One of my favourite parts of any festival is the festival radio. Lying around in your tent on a Sunday morning, trying to muster the energy to get up and eat a Mars Bar or at least drink some Lucozade. Unfortunately there was no festival radio at Green Man this year, so Sunday morning’s soundtrack was the plinky plonky folk of Seamus Fogarty followed by a walk around Einstein’s Garden.

Einstein’s Garden is one of my favourite parts of Green Man, where there are stalls and stands around with learning activities for kids. When I say ‘learning activity’, you think – ‘boring’. But actually there were stands called things like ‘The Egg and Sperm race’, and Cardiff and Bristol Universities teaching kids about the solar system and about how molecules in corn flour and water work. There were also enormous hula hoops to play with. It was awesome. My friend Matt compered at the solar stage there, and did some freestyle poetry about Higgs Boson. I’m not even kidding.

Einstein’s Garden was followed up by some time spent sitting on a wall listening to the wonderful rhythms of Ghostpoet and then some serious headnodding to Alt-J, Cardiff band Islet, and Three Trapped Tigers all up at the Far Out Tent (and it was, truly, far out).

This was my first festival experience with kids in tow, and although the line up for this year’s Green Man wasn’t as strong as previous years, it’s still for my money the best UK festival of its size, in no small part down to all the extra little bits that you can do if you’re there with family. We spent ages in the Future Generations area playing massive Hungry Hungry Hippos and listening to a samba drum workshop – but the festival is small enough to walk across in about ten minutes. A great time at Green Man, as expected – let’s just pray for less mud next year!


April Fools… a mixtape for spring 2012

Been a while since I did one of these. A mixtape for the spring. Right click on the image or this link and save to download.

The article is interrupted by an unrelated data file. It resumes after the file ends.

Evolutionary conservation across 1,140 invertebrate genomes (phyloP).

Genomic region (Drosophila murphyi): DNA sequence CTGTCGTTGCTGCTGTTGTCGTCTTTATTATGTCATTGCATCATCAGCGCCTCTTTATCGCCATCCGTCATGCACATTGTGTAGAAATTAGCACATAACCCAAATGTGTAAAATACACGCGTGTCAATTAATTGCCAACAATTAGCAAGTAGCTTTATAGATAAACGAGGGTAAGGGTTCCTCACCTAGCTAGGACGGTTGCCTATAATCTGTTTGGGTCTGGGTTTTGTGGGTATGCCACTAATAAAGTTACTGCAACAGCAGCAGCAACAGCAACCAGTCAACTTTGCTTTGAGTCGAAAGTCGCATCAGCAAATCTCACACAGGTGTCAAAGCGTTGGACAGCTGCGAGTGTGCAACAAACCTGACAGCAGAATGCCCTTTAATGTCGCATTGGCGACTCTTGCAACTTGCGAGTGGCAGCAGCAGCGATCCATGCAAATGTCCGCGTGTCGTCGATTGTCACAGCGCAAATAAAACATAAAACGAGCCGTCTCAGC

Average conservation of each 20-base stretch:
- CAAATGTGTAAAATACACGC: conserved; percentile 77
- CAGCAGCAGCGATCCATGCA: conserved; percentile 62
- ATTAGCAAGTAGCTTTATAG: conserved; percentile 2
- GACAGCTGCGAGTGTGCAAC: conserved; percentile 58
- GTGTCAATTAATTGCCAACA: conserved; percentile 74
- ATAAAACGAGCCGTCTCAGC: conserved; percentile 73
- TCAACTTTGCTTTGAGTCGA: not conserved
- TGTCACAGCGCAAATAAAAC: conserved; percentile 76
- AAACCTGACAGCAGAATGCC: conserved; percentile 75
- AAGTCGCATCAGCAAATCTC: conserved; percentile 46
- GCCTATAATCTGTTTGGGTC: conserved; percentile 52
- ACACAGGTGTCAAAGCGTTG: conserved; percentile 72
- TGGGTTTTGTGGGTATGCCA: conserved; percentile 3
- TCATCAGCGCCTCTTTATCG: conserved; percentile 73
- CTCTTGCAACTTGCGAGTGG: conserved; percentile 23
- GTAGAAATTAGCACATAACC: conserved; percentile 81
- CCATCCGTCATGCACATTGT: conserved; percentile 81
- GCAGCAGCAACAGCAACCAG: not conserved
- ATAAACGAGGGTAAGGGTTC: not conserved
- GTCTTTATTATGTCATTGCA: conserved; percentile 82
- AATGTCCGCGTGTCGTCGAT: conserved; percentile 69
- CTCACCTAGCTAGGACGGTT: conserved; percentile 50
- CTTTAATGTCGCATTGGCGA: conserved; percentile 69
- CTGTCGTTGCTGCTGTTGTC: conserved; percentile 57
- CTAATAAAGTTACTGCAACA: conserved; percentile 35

Ronny Jordan – The Jackal
Radiohead – Lotus Flower
Django Django – Hail Bop
Holy Fuck – Lovely Allen
Martha and the Vandellas – Nowhere to Run
The Jam – Town Called Malice
Azealia Banks – 212
Queens of the Stone Age – Go With The Flow
Talking Heads – Burning Down The House

High Contrast Interview, Catapult Records instore 3 March 2012

We have a load of stuff to catch up on… firstly, back in March, I went along to see my friend Lincoln do an in-store performance to promo his new album. Lincoln is a drum’n’bass DJ who goes by the name of High Contrast, and we used to work together in Catapult (ten years ago now!)

I made a little video of his performance, including an interview with him and also Hospital Records boss, the lovely Chris Goss.

Check it out below:

Stories With Music To Tell (Crack Magazine)

An article for Crack Magazine, October 2011 about mytholgy in modern music. Co-written by me and Adam Corner.



Have you heard the one about Aphex Twin being Welsh/dead/responsible for every piece of unattributed electronic music for the past half a century? And what about the ‘real’ identity of two-steppin’ masked producer Sbtrkt? (Clue: it’s a bloke called Aaron Jerome, but don’t let that stop the rumour mill).